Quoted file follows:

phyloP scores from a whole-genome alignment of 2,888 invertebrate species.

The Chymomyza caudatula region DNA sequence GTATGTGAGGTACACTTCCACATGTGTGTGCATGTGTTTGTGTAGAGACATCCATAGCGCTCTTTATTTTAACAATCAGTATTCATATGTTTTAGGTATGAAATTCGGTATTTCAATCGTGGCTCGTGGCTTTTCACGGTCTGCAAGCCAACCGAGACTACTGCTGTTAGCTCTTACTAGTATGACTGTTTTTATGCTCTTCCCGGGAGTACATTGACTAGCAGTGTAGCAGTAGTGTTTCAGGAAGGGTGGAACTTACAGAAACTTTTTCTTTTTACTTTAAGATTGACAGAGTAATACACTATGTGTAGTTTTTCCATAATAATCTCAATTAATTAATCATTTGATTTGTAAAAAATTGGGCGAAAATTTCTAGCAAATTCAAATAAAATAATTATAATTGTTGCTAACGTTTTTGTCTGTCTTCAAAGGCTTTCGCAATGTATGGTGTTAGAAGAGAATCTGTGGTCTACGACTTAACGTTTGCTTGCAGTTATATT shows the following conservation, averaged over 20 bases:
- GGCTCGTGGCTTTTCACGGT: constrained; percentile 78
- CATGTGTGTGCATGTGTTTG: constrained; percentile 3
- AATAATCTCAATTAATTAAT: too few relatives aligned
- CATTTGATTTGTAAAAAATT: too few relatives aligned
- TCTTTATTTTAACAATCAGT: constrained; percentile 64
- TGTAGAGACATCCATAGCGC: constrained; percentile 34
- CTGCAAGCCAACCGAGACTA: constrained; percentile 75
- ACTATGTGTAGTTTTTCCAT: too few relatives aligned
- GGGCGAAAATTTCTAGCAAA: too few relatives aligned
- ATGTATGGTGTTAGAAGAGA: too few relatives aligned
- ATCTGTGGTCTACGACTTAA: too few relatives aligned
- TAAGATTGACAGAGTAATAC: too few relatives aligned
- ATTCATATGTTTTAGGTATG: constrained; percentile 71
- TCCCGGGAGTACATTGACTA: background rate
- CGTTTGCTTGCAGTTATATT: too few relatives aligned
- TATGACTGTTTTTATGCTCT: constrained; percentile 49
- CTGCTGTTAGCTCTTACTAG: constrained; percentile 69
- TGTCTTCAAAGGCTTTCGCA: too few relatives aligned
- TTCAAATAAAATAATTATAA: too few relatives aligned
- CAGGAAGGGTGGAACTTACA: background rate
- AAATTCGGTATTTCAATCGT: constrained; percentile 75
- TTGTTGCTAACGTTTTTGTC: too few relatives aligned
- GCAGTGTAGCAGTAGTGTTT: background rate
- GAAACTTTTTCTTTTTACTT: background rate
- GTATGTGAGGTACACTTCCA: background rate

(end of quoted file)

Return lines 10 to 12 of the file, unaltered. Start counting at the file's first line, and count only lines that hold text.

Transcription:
- ACTATGTGTAGTTTTTCCAT: too few relatives aligned
- GGGCGAAAATTTCTAGCAAA: too few relatives aligned
- ATGTATGGTGTTAGAAGAGA: too few relatives aligned